Wilkes said he believes that blue-collar workers, retirees, senior citizens, clerical workers and new immigrants will no longer be able to afford homes in Princeton as a result of the rising costs. As property taxes increase, he cautioned, only wealthy individuals will remain in the community.
Durkee, however, said the Borough receives the funds for more than half of its budget from economic activity generated at least in part by the University, as the campus attracts visitors and generates significant revenue for local businesses. He noted that only $10.5 million in funding for the Borough’s total $24.5 million budget comes from taxes.
The University also makes regular monetary contributions and gifts to local institutions such as the University Medical Center at Princeton and the Princeton Public Library, Durkee added.
These gifts, however, have prevented community members from demanding that the University contribute more to the community, Township Committeewoman Sue Nemeth said in an interview on Monday.
“People are afraid to say things because [the University] sprinkles money,” Nemeth said. “There’s actually an element of fear because they think they’ll lose the little bit they currently get, but our community stands to gain [by pressuing them for more].”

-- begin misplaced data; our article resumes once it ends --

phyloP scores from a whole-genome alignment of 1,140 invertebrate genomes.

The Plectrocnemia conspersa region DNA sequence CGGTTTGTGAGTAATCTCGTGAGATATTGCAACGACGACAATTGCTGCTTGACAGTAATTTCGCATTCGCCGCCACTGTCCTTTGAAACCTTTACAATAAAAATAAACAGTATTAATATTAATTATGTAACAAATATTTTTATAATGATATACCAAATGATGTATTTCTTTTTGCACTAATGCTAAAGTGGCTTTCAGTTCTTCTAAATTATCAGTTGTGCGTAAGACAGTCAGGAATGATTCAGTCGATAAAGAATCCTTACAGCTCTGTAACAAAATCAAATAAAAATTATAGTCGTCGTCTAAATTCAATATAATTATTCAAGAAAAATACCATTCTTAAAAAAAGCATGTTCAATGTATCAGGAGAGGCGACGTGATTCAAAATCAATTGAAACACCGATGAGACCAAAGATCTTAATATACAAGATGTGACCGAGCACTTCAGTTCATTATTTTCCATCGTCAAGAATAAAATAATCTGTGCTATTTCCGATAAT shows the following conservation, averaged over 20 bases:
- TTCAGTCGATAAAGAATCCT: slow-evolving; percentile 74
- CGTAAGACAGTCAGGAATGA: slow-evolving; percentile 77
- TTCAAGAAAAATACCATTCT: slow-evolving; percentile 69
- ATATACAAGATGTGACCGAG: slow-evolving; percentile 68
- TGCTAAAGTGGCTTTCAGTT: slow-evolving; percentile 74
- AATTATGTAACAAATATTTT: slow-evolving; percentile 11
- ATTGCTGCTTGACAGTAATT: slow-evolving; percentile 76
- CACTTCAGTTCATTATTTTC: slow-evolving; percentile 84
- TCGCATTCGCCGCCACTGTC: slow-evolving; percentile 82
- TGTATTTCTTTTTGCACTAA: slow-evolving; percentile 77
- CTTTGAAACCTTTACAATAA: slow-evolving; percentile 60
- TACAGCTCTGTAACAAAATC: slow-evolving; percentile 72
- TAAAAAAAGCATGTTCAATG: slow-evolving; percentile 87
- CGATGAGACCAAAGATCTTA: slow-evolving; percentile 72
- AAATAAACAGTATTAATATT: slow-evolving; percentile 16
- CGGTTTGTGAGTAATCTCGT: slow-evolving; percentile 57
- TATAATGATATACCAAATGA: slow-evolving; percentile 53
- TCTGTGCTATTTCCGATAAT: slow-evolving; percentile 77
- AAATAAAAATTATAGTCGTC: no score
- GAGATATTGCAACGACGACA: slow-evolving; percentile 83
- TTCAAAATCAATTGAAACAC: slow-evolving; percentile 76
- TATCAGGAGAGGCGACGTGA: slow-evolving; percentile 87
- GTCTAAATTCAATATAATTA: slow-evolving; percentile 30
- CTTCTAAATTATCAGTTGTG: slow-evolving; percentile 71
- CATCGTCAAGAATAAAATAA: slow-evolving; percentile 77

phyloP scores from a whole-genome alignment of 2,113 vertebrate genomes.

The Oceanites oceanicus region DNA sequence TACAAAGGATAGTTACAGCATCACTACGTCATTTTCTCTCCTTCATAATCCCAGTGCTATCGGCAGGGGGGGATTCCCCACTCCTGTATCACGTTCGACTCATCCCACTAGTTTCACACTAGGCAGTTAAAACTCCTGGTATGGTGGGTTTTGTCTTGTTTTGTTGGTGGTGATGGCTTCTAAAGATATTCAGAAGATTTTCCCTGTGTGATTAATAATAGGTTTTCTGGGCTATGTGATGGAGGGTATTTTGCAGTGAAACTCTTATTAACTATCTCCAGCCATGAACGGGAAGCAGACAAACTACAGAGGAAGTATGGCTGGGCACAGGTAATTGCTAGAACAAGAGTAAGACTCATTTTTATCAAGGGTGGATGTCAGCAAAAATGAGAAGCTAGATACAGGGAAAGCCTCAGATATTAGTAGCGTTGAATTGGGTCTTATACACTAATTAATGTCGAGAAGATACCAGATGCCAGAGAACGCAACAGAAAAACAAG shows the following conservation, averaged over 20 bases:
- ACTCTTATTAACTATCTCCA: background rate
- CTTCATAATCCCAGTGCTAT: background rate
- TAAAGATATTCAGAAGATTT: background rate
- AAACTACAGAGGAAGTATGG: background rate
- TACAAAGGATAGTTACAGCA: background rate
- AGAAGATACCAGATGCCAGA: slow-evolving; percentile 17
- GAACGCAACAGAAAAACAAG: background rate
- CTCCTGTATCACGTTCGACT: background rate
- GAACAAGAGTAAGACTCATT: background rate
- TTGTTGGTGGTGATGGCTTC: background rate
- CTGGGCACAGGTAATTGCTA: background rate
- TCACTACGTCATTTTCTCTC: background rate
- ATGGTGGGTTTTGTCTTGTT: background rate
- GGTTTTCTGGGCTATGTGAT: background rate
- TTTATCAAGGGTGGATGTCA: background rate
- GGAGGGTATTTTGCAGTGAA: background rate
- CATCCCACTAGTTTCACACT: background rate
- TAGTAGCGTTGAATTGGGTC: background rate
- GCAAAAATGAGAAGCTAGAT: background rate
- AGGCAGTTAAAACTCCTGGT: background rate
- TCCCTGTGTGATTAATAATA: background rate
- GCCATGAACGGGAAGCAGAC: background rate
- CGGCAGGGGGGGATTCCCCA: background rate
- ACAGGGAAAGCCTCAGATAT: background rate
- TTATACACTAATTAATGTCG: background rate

But Durkee noted that, of the University’s four main funding sources — national grants for research, tuition and fees, the endowment and annual gifts to — only gifts to unrestricted funds may be used to make contributions to the community.
Durkee added that, when articles about PCTF began appearing in local papers, several alumni in the area sent letters to the University saying that they expected their gifts to be used to support the University and not the community, adding that they were capable of contributing to the community on their own should they wish to.
“This is an attractive community for people to live in, and that does mean property values are high,” Durkee said. “If you live in this community, you have access to intellectual and cultural activities at a very low cost or for free.”
But Nemeth and Goldfarb both said that peer institutions contribute more to their municipalities than the University does at present.
In February, Yale announced that it would increase its voluntary payment to New Haven from $5.1 million to $7.5 million in 2011. Harvard and MIT both pay roughly $1.7 million under their PILOT agreements with Cambridge, Mass.
“[The University is] placing a strain on the community right now,” Nemeth said. “The longer this takes, the louder this will get.”
Nemeth added that though the University has been responsive in the past, the University’s Office of Communications has largely ignored PCTF’s most recent requests, forcing the group to resort to more “public and embarrassing” methods.
Currently, community members are writing letters and circulating petitions demanding that the University increase its contributions to Princeton. At the town hall meeting, it was also suggested that local residents organize a march on Nassau Hall if the situation does not improve.